- Polyus Zoloto FTSE Listing Delayed – perhaps the most newsworthy event from the Commission meeting did not involve an approval – Mikhail Prokhorov’s mining company Polyus Zoloto had applied to list on the FTSE. The Commission delayed an official decision on this request. According to Dmitry Peskov, the decision was not politically motivated but instead the “matter required additional work because certain documents were lacking” (“недоставало нескольких документов“). Let’s be clear – in Russia, documents can always be missing – you cannot clear a shipment through customs without a stack of paper (bumagi) as thick as War and Peace. Indeed, discretion comes into play in these situations and a decision by the Prime Minister of Russia is never prevented because a few documents were missing.
- Norilsk-Nickel? – news outlets reported that the Commission would consider Norilsk-Nickel’s stock buy-back plan, although there have not been any post-meeting reports on whether this was actually considered.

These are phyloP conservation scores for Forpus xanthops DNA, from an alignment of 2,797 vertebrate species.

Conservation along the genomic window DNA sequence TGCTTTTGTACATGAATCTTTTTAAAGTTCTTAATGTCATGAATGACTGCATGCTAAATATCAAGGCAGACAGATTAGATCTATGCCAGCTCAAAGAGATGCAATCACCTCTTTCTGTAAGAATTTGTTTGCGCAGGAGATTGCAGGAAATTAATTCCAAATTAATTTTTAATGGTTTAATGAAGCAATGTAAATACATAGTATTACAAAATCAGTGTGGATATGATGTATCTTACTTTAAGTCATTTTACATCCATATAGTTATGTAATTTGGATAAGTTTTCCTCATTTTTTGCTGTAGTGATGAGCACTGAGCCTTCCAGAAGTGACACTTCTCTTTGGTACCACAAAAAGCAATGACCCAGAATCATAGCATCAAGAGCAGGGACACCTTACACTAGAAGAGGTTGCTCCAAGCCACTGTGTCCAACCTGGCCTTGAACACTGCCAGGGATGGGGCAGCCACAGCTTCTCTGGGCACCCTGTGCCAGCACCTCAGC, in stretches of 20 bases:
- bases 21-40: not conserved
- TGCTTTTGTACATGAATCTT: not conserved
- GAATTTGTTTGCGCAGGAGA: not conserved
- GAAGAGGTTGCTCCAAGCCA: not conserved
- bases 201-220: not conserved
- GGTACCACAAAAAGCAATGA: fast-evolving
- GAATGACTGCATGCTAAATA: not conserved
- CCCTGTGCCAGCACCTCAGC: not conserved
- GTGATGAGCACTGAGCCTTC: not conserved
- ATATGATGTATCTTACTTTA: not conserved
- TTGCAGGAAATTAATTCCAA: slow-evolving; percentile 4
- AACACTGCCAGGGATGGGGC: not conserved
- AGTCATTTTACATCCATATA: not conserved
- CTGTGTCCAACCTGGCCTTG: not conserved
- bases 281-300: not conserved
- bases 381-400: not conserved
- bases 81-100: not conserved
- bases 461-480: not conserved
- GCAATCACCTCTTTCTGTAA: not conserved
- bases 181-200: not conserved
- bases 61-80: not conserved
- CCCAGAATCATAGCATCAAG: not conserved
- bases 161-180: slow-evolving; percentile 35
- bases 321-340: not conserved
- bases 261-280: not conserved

- Électricité de France S.A – during the introduction to the Commission meeting, Putin “singled out” a “very interesting and promising project” in the energy generation sector. Specifically, he noted, Électricité de France S.A (“EDF”)”plans to establish a special company in Russia that will introduce innovation and state-of-the-art technology in management and organizing the work of power-generating facilities.” The only problem is that there is literally no information on this supposed company on the web. While EDF has been active in the Russian power generation sector in the past – e.g., in a JV with Inter RAO – there simply is no reference to this new company in EDF’s press releases or on the web generally.